Resolution Information

What is the meaning of H. Res. 114; what does it really do?

H. Res. 114 raises awareness to the lack of adequate research funding into cures for pediatric cancer, and the statistics around pediatric brain cancer, CNS tumors being responsible for more childhood deaths than any other disease in the US. H. Res. 114 suggests that the years of life lost, and mortality rates associated with a given type of cancer be prioritized in the decision-making process for research grants with our government funds and private sector funds. It doesn’t dictate process; it suggests this as an important part of the solution to the problem of inadequate funding to save our kids lives. They deserve more of a fight from us. The Resolution text cites the numbers. Be aware of its contents for maximum effectiveness in your advocacy.

  1. Resolution Text
  2. Letter to Congress with supporting documents
  3. Support Statement from Six Experts
  4. Support Letter from the Alliance for Childhood Cancer
  6. Letter to Congress by itself

“Sense Of” Resolutions in the House and Senate.

One or both houses of Congress may formally express opinions about subjects of current national interest through freestanding simple or concurrent resolutions (called generically “sense of the House,” “sense of the Senate,” or “sense of the Congress” resolutions). These opinions expressing the views of one or both chambers may be included in other legislation upon introduction or subsequently added by amendment. This report identifies the various forms these expressions may take and the procedures governing such actions. Download full pdf on “Sense Of” Resolutions here from the Congressional Research Service.


The DIPG Awareness Resolution: FINALLY–As the childhood cancer community, has been striving for A NATIONAL CONVERSATION about the chronic lack of research funding for childhood cancer, referring directly back to the #MoreThan4 movement of 2015. For a more detailed history, visit our wix site page.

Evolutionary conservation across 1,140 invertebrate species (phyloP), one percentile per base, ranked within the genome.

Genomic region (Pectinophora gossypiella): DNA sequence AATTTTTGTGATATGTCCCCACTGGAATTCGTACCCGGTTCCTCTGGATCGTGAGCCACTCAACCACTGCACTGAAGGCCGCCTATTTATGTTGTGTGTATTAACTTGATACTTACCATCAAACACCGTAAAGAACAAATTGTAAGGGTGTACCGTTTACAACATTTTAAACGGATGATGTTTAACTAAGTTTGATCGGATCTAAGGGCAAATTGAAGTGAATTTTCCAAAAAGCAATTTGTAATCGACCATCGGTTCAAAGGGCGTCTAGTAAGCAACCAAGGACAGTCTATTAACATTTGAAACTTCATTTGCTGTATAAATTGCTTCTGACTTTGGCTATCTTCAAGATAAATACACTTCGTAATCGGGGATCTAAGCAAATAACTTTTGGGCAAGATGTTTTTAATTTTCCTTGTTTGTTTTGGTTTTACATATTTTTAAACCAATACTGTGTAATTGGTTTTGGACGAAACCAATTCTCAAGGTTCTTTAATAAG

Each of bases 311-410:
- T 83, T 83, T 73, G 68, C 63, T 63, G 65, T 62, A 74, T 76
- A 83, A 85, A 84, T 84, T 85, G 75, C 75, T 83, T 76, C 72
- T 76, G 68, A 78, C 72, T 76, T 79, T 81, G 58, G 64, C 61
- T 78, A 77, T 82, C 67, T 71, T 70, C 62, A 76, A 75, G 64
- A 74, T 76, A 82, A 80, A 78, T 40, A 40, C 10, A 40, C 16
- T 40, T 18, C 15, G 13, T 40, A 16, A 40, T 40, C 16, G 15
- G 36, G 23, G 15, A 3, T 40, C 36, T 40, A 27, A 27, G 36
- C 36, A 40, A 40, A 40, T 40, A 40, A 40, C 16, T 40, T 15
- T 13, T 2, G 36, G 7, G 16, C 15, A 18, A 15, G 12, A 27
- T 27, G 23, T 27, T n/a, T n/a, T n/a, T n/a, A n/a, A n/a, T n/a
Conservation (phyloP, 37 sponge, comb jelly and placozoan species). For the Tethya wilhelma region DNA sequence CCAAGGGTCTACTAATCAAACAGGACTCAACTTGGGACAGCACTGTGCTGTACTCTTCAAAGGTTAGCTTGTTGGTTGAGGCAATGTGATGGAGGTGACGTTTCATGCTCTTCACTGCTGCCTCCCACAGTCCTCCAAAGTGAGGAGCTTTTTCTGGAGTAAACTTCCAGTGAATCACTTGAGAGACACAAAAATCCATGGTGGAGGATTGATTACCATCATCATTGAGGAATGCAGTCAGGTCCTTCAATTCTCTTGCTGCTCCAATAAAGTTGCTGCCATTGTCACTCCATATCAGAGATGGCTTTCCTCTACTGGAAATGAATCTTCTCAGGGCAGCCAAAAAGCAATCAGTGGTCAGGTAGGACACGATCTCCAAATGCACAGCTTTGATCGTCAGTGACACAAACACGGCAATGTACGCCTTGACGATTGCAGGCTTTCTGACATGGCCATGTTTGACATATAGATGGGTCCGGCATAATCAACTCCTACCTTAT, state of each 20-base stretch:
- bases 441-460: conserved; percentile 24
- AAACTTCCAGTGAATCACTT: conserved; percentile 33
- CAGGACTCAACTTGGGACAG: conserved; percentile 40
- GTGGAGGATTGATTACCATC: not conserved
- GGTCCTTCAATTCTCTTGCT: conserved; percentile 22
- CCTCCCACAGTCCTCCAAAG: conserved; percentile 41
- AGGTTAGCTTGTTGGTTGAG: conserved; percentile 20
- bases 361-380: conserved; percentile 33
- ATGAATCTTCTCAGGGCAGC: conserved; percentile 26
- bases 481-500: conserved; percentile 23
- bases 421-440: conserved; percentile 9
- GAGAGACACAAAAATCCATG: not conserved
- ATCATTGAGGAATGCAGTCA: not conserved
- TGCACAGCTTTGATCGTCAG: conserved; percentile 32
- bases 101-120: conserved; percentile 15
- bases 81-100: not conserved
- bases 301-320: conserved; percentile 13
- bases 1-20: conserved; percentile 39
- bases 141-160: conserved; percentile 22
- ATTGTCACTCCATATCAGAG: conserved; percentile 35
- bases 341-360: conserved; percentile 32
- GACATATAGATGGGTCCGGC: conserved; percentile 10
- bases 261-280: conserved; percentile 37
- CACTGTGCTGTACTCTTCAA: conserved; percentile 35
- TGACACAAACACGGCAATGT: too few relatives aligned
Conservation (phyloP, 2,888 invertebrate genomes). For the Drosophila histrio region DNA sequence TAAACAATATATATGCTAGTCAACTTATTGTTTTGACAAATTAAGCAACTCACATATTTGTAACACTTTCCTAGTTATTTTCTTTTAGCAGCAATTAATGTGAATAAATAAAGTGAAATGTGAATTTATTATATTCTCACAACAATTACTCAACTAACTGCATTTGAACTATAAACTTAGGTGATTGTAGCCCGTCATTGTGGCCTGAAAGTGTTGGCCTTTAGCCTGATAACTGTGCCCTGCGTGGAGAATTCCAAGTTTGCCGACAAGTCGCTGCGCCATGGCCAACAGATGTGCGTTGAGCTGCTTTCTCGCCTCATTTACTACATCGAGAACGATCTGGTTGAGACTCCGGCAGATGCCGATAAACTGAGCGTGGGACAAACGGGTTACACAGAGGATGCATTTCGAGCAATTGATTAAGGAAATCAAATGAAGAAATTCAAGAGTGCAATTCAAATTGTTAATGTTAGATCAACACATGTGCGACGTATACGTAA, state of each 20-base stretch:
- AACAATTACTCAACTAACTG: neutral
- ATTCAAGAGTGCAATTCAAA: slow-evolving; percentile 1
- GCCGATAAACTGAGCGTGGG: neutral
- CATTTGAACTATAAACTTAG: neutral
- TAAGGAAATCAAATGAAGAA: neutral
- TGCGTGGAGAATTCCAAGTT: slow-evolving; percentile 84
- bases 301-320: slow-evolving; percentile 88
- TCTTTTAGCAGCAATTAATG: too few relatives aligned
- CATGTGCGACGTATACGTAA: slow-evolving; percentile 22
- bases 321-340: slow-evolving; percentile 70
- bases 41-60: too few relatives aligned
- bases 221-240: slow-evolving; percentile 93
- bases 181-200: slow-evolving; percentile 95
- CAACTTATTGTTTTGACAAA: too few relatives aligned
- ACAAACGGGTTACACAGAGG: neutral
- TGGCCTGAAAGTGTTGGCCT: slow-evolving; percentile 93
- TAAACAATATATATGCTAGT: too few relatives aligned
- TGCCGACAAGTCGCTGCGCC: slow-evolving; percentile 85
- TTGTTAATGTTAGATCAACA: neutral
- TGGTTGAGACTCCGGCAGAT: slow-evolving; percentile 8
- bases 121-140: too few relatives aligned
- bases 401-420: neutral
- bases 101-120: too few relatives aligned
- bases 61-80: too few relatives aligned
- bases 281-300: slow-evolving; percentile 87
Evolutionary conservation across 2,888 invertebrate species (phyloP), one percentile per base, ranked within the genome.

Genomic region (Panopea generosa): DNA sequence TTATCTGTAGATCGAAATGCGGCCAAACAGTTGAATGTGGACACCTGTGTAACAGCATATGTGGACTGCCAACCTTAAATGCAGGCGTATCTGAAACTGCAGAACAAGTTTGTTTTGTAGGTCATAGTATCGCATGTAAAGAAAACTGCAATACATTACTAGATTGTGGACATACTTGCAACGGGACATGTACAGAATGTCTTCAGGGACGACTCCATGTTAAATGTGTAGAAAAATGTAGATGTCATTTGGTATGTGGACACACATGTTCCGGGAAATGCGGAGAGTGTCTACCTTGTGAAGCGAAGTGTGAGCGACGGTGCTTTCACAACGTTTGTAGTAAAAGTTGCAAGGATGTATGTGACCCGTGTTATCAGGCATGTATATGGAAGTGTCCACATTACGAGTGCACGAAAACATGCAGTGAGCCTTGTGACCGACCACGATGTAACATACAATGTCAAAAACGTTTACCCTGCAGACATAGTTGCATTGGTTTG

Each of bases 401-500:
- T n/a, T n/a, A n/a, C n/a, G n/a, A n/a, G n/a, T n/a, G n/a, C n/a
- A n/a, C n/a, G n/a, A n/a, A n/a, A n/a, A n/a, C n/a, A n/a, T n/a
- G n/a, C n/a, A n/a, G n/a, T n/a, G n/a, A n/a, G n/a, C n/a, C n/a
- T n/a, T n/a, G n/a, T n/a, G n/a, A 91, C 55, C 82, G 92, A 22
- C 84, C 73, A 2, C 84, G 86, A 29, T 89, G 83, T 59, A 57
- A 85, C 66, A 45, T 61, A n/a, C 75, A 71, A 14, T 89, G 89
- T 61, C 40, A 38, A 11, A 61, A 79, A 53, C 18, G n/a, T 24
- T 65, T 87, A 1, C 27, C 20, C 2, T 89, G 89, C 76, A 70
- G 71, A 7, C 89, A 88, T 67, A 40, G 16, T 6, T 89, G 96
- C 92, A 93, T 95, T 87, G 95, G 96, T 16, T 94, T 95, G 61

The general public is not aware, for the most part, that childhood cancer is not a priority in the medical research system.  It is important that the public be given a poignant example of the experiences we are expected to accept and endure in our country today, amid commercials and promotions claiming 80% of children with cancer survive.  This is an erroneous claim, despite the progress made in the past 40 years with the treatment of leukemia.  Brain cancer, the #1 killer of kids with cancer, has seen no progress of this kind.

It dawned on me, initially exploring advocacy in 2014 in Washington DC at my first Curefest, that DIPG was a prime example of the horrific experience that so many of us have because of the lack of solutions for our children with cancer.  Finally, it seemed to me that DIPG could be, in effect, an ambassador for childhood cancer.  Rather than to assert greater importance, DIPG exemplifies in a powerful way the utter failure of our system to address the lack of solutions for our most precious citizens–our children, and we must all be resigned to watching our kids die in utter helplessness because “the numbers aren’t great enough for investors.” 

Currently, our society spends more money on potato chips annually than what we spend on pediatric cancer research. That we should witness the death of our children in complete helplessness is an unacceptable reality in one of the wealthiest countries in the world boasting the greatest technological prowess. 

If we could put a man on the moon in 1969, surely we can do better for our children with cancer. #Moonshot4Kids